Editor’s Note: A key propaganda ploy of America’s right-wing news media has been to insist endlessly that there is no constitutional separation between church and state and that the United States must “return” to its status as a “Christian nation.”

This propaganda has proved so effective that some polls now show that more than half of Americans believe that the Founders created a “Christian nation” despite the lack of any reference to Christianity in the Constitution, as Rev. Howard Bess notes in this guest essay:

The prime example was Roger Williams, a Congregational clergyperson who became a dissenter and had the audacity to declare himself a Baptist, leading to his banishment from Massachusetts and to his move to what is now Providence, Rhode Island.

There he was joined by others in establishing what was then almost unthinkable in the Western world. In 1636, Rhode Island became a colony in which religious freedom was to be practiced.  Even the despised Quakers and Jews were welcomed. 

For that reason, Rhode Island is held up as an American ideal, the birthplace of the nation’s principle of religious freedom. However, even the folks from Providence had their religious hang-ups. Roman Catholics were denied the right to vote.

A century and a half later, the free exercise of religion became a major barrier to the formation of the 13 colonies into a new nation, in part because there was little experience with religious tolerance in the European homelands from which most early American immigrants originated.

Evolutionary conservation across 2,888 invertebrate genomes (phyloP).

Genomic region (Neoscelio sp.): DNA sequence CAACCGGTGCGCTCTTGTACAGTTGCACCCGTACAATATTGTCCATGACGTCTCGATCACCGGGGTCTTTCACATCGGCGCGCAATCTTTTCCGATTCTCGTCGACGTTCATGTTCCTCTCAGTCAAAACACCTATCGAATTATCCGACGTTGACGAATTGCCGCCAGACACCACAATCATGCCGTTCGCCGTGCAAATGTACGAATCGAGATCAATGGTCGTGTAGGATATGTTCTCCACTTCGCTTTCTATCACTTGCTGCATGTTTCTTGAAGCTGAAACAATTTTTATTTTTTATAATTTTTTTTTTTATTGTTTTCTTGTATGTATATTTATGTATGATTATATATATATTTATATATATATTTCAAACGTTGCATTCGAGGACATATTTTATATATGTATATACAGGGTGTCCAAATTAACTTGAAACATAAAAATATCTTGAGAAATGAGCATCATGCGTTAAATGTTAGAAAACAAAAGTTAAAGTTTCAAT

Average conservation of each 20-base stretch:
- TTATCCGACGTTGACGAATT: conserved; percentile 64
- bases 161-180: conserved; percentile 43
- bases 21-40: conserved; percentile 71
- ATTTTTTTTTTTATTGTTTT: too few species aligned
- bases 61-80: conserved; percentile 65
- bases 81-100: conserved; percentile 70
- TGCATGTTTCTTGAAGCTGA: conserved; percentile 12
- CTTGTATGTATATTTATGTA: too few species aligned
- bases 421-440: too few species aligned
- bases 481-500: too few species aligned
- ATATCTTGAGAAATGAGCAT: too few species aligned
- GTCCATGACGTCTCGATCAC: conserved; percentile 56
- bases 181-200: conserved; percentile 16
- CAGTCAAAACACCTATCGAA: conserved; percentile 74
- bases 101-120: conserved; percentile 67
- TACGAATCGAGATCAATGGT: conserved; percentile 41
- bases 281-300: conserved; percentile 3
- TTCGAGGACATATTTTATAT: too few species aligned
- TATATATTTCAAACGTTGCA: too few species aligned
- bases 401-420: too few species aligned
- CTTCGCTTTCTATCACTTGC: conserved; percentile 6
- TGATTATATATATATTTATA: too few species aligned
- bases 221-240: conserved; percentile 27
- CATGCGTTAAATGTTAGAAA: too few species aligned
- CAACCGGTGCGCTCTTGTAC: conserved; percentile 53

(Many European governments established official religions for their countries and persecuted people who resisted that orthodoxy. Bloody wars were fought both between nations of different religions and within nation states where adherents to unapproved religions were sometimes put to death as traitors and heretics.)

Even in the fledgling United States, which was a sanctuary for many of these persecuted religious followers, an abiding problem was the tension between the desire for religious freedom for one’s own group and the hesitancy to grant that same freedom to others.

James Madison was responsible for pulling together words that were acceptable to all. They are the heart of the First Amendment to the U.S. Constitution: “Congress shall make no law respecting an establishment of religion, or the free exercise thereof.” 

(Madison was saying that the U.S. government should never establish an official religion – the bane of European religious wars – but should be tolerant of all religions.)

To this day, Madison’s words establishment and free exercise remain central to all religious freedom discussions. 

Madison’s greatest ally was a fire-brand Baptist preacher by the name of Isaac Backus from Massachusetts. Backus knew full well the experience of being a part of a persecuted religious minority and wanted free exercise of his religious beliefs.
Many Americans recognize the First Amendment as the basis of the “wall of separation between church and state,” words from Thomas Jefferson that are firmly stuck in the minds of Americans (though as failed Republican Senate candidate Christine O’Donnell likes to note, those precise words are not in the Constitution).